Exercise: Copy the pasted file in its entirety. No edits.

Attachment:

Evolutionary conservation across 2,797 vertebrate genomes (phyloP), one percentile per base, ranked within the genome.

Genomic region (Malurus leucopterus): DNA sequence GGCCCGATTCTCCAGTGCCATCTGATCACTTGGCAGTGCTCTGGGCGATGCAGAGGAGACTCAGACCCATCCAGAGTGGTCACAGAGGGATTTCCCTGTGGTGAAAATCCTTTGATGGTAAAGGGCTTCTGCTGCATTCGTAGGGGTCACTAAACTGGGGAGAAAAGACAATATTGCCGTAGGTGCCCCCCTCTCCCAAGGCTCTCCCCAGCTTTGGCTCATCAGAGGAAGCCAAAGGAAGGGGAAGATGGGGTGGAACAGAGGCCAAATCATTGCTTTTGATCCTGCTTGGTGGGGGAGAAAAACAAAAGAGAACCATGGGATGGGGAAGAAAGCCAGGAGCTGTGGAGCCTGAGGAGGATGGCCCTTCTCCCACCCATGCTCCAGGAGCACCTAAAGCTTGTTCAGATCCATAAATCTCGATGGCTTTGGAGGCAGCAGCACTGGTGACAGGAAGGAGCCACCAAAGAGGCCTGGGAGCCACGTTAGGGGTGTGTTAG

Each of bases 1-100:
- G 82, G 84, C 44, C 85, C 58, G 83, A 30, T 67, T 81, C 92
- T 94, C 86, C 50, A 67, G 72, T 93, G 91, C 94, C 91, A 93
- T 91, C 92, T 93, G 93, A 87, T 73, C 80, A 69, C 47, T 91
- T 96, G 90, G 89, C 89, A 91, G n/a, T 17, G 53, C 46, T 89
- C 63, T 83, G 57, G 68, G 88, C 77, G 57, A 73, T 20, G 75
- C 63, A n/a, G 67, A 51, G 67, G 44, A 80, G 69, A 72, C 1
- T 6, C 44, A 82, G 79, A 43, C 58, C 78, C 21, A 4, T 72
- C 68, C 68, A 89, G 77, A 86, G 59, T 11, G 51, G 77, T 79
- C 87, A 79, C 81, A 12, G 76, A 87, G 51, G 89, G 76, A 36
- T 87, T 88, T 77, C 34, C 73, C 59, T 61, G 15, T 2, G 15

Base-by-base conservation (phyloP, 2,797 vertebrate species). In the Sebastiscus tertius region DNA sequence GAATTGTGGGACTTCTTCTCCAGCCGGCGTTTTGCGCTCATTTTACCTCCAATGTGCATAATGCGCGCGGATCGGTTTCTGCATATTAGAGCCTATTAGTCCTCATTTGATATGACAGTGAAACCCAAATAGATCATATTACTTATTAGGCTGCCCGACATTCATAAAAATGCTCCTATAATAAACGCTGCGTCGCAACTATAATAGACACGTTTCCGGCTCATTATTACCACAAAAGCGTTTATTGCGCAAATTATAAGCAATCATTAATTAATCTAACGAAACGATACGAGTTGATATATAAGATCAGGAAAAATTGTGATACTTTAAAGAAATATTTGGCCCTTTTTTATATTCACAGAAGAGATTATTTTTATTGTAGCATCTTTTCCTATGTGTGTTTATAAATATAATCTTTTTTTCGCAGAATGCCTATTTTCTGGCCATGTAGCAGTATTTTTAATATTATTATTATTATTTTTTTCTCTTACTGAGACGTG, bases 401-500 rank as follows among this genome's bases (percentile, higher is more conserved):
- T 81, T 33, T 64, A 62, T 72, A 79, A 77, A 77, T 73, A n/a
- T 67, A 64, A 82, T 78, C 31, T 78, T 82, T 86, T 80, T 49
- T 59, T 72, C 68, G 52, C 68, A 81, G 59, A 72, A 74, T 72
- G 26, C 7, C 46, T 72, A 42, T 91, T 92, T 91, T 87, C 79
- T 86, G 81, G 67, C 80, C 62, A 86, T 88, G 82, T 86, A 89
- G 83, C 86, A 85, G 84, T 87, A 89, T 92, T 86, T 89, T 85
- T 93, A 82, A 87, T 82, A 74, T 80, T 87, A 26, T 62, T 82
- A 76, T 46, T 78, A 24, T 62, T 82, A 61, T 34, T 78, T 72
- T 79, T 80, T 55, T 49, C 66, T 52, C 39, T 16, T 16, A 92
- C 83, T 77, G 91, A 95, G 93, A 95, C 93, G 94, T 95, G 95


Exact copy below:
Evolutionary conservation across 2,797 vertebrate genomes (phyloP), one percentile per base, ranked within the genome.

Genomic region (Malurus leucopterus): DNA sequence GGCCCGATTCTCCAGTGCCATCTGATCACTTGGCAGTGCTCTGGGCGATGCAGAGGAGACTCAGACCCATCCAGAGTGGTCACAGAGGGATTTCCCTGTGGTGAAAATCCTTTGATGGTAAAGGGCTTCTGCTGCATTCGTAGGGGTCACTAAACTGGGGAGAAAAGACAATATTGCCGTAGGTGCCCCCCTCTCCCAAGGCTCTCCCCAGCTTTGGCTCATCAGAGGAAGCCAAAGGAAGGGGAAGATGGGGTGGAACAGAGGCCAAATCATTGCTTTTGATCCTGCTTGGTGGGGGAGAAAAACAAAAGAGAACCATGGGATGGGGAAGAAAGCCAGGAGCTGTGGAGCCTGAGGAGGATGGCCCTTCTCCCACCCATGCTCCAGGAGCACCTAAAGCTTGTTCAGATCCATAAATCTCGATGGCTTTGGAGGCAGCAGCACTGGTGACAGGAAGGAGCCACCAAAGAGGCCTGGGAGCCACGTTAGGGGTGTGTTAG

Each of bases 1-100:
- G 82, G 84, C 44, C 85, C 58, G 83, A 30, T 67, T 81, C 92
- T 94, C 86, C 50, A 67, G 72, T 93, G 91, C 94, C 91, A 93
- T 91, C 92, T 93, G 93, A 87, T 73, C 80, A 69, C 47, T 91
- T 96, G 90, G 89, C 89, A 91, G n/a, T 17, G 53, C 46, T 89
- C 63, T 83, G 57, G 68, G 88, C 77, G 57, A 73, T 20, G 75
- C 63, A n/a, G 67, A 51, G 67, G 44, A 80, G 69, A 72, C 1
- T 6, C 44, A 82, G 79, A 43, C 58, C 78, C 21, A 4, T 72
- C 68, C 68, A 89, G 77, A 86, G 59, T 11, G 51, G 77, T 79
- C 87, A 79, C 81, A 12, G 76, A 87, G 51, G 89, G 76, A 36
- T 87, T 88, T 77, C 34, C 73, C 59, T 61, G 15, T 2, G 15

Base-by-base conservation (phyloP, 2,797 vertebrate species). In the Sebastiscus tertius region DNA sequence GAATTGTGGGACTTCTTCTCCAGCCGGCGTTTTGCGCTCATTTTACCTCCAATGTGCATAATGCGCGCGGATCGGTTTCTGCATATTAGAGCCTATTAGTCCTCATTTGATATGACAGTGAAACCCAAATAGATCATATTACTTATTAGGCTGCCCGACATTCATAAAAATGCTCCTATAATAAACGCTGCGTCGCAACTATAATAGACACGTTTCCGGCTCATTATTACCACAAAAGCGTTTATTGCGCAAATTATAAGCAATCATTAATTAATCTAACGAAACGATACGAGTTGATATATAAGATCAGGAAAAATTGTGATACTTTAAAGAAATATTTGGCCCTTTTTTATATTCACAGAAGAGATTATTTTTATTGTAGCATCTTTTCCTATGTGTGTTTATAAATATAATCTTTTTTTCGCAGAATGCCTATTTTCTGGCCATGTAGCAGTATTTTTAATATTATTATTATTATTTTTTTCTCTTACTGAGACGTG, bases 401-500 rank as follows among this genome's bases (percentile, higher is more conserved):
- T 81, T 33, T 64, A 62, T 72, A 79, A 77, A 77, T 73, A n/a
- T 67, A 64, A 82, T 78, C 31, T 78, T 82, T 86, T 80, T 49
- T 59, T 72, C 68, G 52, C 68, A 81, G 59, A 72, A 74, T 72
- G 26, C 7, C 46, T 72, A 42, T 91, T 92, T 91, T 87, C 79
- T 86, G 81, G 67, C 80, C 62, A 86, T 88, G 82, T 86, A 89
- G 83, C 86, A 85, G 84, T 87, A 89, T 92, T 86, T 89, T 85
- T 93, A 82, A 87, T 82, A 74, T 80, T 87, A 26, T 62, T 82
- A 76, T 46, T 78, A 24, T 62, T 82, A 61, T 34, T 78, T 72
- T 79, T 80, T 55, T 49, C 66, T 52, C 39, T 16, T 16, A 92
- C 83, T 77, G 91, A 95, G 93, A 95, C 93, G 94, T 95, G 95